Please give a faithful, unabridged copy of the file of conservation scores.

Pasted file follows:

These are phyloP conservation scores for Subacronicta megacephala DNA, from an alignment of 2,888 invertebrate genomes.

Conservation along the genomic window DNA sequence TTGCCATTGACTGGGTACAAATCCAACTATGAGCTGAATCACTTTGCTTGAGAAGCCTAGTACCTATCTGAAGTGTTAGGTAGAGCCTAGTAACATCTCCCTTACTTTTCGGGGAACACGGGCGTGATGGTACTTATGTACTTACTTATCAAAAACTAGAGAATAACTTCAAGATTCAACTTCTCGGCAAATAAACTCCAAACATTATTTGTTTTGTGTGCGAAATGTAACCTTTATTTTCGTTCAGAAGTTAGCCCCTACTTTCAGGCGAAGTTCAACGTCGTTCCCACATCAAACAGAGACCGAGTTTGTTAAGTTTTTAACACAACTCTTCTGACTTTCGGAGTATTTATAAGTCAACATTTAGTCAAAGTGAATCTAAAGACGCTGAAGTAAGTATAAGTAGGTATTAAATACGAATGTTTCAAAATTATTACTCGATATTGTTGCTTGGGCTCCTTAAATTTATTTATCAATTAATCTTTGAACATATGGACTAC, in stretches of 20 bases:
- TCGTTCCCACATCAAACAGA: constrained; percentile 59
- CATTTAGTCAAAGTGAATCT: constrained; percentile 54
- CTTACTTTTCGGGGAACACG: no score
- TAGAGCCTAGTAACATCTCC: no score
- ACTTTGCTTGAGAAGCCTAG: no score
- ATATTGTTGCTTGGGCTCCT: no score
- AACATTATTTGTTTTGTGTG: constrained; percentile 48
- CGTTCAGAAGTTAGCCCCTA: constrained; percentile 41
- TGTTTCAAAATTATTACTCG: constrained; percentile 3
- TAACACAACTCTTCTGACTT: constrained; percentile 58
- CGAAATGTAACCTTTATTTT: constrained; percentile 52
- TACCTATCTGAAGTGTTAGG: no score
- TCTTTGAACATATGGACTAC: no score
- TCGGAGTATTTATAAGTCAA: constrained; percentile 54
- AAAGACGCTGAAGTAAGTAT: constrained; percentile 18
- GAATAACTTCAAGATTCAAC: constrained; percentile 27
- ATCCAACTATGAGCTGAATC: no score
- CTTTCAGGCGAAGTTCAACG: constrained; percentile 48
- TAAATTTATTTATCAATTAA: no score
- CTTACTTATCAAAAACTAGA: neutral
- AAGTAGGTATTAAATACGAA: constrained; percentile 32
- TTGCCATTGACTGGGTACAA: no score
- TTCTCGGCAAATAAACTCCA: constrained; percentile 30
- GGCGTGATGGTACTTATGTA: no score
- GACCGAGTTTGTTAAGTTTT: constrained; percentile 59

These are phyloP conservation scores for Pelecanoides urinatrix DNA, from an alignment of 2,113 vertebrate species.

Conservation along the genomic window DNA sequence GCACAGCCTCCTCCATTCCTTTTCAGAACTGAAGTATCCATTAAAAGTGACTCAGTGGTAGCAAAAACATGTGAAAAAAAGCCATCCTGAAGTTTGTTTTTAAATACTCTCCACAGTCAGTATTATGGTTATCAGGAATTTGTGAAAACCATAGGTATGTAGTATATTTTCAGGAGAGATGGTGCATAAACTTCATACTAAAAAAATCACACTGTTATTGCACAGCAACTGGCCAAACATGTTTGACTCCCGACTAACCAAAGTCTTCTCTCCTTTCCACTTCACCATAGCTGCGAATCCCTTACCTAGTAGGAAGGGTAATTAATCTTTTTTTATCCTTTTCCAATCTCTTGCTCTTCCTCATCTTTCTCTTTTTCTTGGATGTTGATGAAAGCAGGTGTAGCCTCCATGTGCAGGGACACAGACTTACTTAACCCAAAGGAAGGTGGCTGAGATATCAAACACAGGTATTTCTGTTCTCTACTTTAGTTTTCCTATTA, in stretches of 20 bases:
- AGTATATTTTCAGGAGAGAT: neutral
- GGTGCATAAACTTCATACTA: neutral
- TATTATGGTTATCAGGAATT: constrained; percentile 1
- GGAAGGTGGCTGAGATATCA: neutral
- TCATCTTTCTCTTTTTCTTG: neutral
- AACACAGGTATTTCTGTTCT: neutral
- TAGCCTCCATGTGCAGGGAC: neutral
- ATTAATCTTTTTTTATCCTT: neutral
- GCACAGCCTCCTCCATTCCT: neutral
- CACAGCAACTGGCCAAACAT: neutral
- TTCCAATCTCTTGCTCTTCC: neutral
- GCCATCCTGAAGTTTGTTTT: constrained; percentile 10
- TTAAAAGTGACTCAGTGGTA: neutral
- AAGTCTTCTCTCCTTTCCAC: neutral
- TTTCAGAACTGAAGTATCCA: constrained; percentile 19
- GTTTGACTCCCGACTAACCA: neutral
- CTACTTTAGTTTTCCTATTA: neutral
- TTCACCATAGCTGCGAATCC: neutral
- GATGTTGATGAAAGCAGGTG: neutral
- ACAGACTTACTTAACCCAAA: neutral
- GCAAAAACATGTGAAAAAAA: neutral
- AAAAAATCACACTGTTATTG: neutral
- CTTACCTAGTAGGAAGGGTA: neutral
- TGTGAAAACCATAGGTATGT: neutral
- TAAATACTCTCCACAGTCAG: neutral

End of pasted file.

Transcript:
These are phyloP conservation scores for Subacronicta megacephala DNA, from an alignment of 2,888 invertebrate genomes.

Conservation along the genomic window DNA sequence TTGCCATTGACTGGGTACAAATCCAACTATGAGCTGAATCACTTTGCTTGAGAAGCCTAGTACCTATCTGAAGTGTTAGGTAGAGCCTAGTAACATCTCCCTTACTTTTCGGGGAACACGGGCGTGATGGTACTTATGTACTTACTTATCAAAAACTAGAGAATAACTTCAAGATTCAACTTCTCGGCAAATAAACTCCAAACATTATTTGTTTTGTGTGCGAAATGTAACCTTTATTTTCGTTCAGAAGTTAGCCCCTACTTTCAGGCGAAGTTCAACGTCGTTCCCACATCAAACAGAGACCGAGTTTGTTAAGTTTTTAACACAACTCTTCTGACTTTCGGAGTATTTATAAGTCAACATTTAGTCAAAGTGAATCTAAAGACGCTGAAGTAAGTATAAGTAGGTATTAAATACGAATGTTTCAAAATTATTACTCGATATTGTTGCTTGGGCTCCTTAAATTTATTTATCAATTAATCTTTGAACATATGGACTAC, in stretches of 20 bases:
- TCGTTCCCACATCAAACAGA: constrained; percentile 59
- CATTTAGTCAAAGTGAATCT: constrained; percentile 54
- CTTACTTTTCGGGGAACACG: no score
- TAGAGCCTAGTAACATCTCC: no score
- ACTTTGCTTGAGAAGCCTAG: no score
- ATATTGTTGCTTGGGCTCCT: no score
- AACATTATTTGTTTTGTGTG: constrained; percentile 48
- CGTTCAGAAGTTAGCCCCTA: constrained; percentile 41
- TGTTTCAAAATTATTACTCG: constrained; percentile 3
- TAACACAACTCTTCTGACTT: constrained; percentile 58
- CGAAATGTAACCTTTATTTT: constrained; percentile 52
- TACCTATCTGAAGTGTTAGG: no score
- TCTTTGAACATATGGACTAC: no score
- TCGGAGTATTTATAAGTCAA: constrained; percentile 54
- AAAGACGCTGAAGTAAGTAT: constrained; percentile 18
- GAATAACTTCAAGATTCAAC: constrained; percentile 27
- ATCCAACTATGAGCTGAATC: no score
- CTTTCAGGCGAAGTTCAACG: constrained; percentile 48
- TAAATTTATTTATCAATTAA: no score
- CTTACTTATCAAAAACTAGA: neutral
- AAGTAGGTATTAAATACGAA: constrained; percentile 32
- TTGCCATTGACTGGGTACAA: no score
- TTCTCGGCAAATAAACTCCA: constrained; percentile 30
- GGCGTGATGGTACTTATGTA: no score
- GACCGAGTTTGTTAAGTTTT: constrained; percentile 59

These are phyloP conservation scores for Pelecanoides urinatrix DNA, from an alignment of 2,113 vertebrate species.

Conservation along the genomic window DNA sequence GCACAGCCTCCTCCATTCCTTTTCAGAACTGAAGTATCCATTAAAAGTGACTCAGTGGTAGCAAAAACATGTGAAAAAAAGCCATCCTGAAGTTTGTTTTTAAATACTCTCCACAGTCAGTATTATGGTTATCAGGAATTTGTGAAAACCATAGGTATGTAGTATATTTTCAGGAGAGATGGTGCATAAACTTCATACTAAAAAAATCACACTGTTATTGCACAGCAACTGGCCAAACATGTTTGACTCCCGACTAACCAAAGTCTTCTCTCCTTTCCACTTCACCATAGCTGCGAATCCCTTACCTAGTAGGAAGGGTAATTAATCTTTTTTTATCCTTTTCCAATCTCTTGCTCTTCCTCATCTTTCTCTTTTTCTTGGATGTTGATGAAAGCAGGTGTAGCCTCCATGTGCAGGGACACAGACTTACTTAACCCAAAGGAAGGTGGCTGAGATATCAAACACAGGTATTTCTGTTCTCTACTTTAGTTTTCCTATTA, in stretches of 20 bases:
- AGTATATTTTCAGGAGAGAT: neutral
- GGTGCATAAACTTCATACTA: neutral
- TATTATGGTTATCAGGAATT: constrained; percentile 1
- GGAAGGTGGCTGAGATATCA: neutral
- TCATCTTTCTCTTTTTCTTG: neutral
- AACACAGGTATTTCTGTTCT: neutral
- TAGCCTCCATGTGCAGGGAC: neutral
- ATTAATCTTTTTTTATCCTT: neutral
- GCACAGCCTCCTCCATTCCT: neutral
- CACAGCAACTGGCCAAACAT: neutral
- TTCCAATCTCTTGCTCTTCC: neutral
- GCCATCCTGAAGTTTGTTTT: constrained; percentile 10
- TTAAAAGTGACTCAGTGGTA: neutral
- AAGTCTTCTCTCCTTTCCAC: neutral
- TTTCAGAACTGAAGTATCCA: constrained; percentile 19
- GTTTGACTCCCGACTAACCA: neutral
- CTACTTTAGTTTTCCTATTA: neutral
- TTCACCATAGCTGCGAATCC: neutral
- GATGTTGATGAAAGCAGGTG: neutral
- ACAGACTTACTTAACCCAAA: neutral
- GCAAAAACATGTGAAAAAAA: neutral
- AAAAAATCACACTGTTATTG: neutral
- CTTACCTAGTAGGAAGGGTA: neutral
- TGTGAAAACCATAGGTATGT: neutral
- TAAATACTCTCCACAGTCAG: neutral